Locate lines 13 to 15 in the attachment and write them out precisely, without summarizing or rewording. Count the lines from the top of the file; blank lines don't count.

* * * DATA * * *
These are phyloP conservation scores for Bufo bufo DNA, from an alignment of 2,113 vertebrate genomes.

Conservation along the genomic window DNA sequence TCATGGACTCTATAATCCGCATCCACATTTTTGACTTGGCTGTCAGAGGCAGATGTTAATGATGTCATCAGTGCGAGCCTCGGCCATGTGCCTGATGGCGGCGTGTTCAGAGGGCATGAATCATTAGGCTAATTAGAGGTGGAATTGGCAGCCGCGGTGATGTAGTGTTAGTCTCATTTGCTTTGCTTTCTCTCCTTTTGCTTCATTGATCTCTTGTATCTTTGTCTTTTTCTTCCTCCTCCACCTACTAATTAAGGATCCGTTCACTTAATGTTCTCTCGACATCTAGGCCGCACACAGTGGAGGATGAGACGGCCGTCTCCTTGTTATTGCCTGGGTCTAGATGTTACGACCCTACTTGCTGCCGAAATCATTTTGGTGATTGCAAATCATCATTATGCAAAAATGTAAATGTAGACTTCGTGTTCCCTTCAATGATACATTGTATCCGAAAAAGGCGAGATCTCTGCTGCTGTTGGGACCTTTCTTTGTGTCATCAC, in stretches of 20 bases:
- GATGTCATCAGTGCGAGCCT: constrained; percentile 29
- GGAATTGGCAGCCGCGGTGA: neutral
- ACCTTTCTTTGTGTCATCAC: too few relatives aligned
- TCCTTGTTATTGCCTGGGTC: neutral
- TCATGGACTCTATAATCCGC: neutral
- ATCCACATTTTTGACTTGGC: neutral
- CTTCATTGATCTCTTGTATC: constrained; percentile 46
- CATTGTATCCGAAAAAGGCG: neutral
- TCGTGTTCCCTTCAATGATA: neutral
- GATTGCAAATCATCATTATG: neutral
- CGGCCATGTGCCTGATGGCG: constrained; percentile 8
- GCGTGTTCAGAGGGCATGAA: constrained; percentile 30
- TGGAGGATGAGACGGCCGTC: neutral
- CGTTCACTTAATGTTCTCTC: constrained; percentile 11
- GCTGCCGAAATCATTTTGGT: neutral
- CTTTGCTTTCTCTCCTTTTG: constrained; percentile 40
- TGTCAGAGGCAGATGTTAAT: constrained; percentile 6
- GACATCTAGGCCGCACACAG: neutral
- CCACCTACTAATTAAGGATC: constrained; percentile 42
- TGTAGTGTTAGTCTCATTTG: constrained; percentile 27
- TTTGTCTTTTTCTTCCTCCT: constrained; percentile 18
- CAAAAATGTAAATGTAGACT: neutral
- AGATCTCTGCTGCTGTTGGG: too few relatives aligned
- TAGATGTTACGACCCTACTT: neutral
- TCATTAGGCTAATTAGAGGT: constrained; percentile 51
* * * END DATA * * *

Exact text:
- CGGCCATGTGCCTGATGGCG: constrained; percentile 8
- GCGTGTTCAGAGGGCATGAA: constrained; percentile 30
- TGGAGGATGAGACGGCCGTC: neutral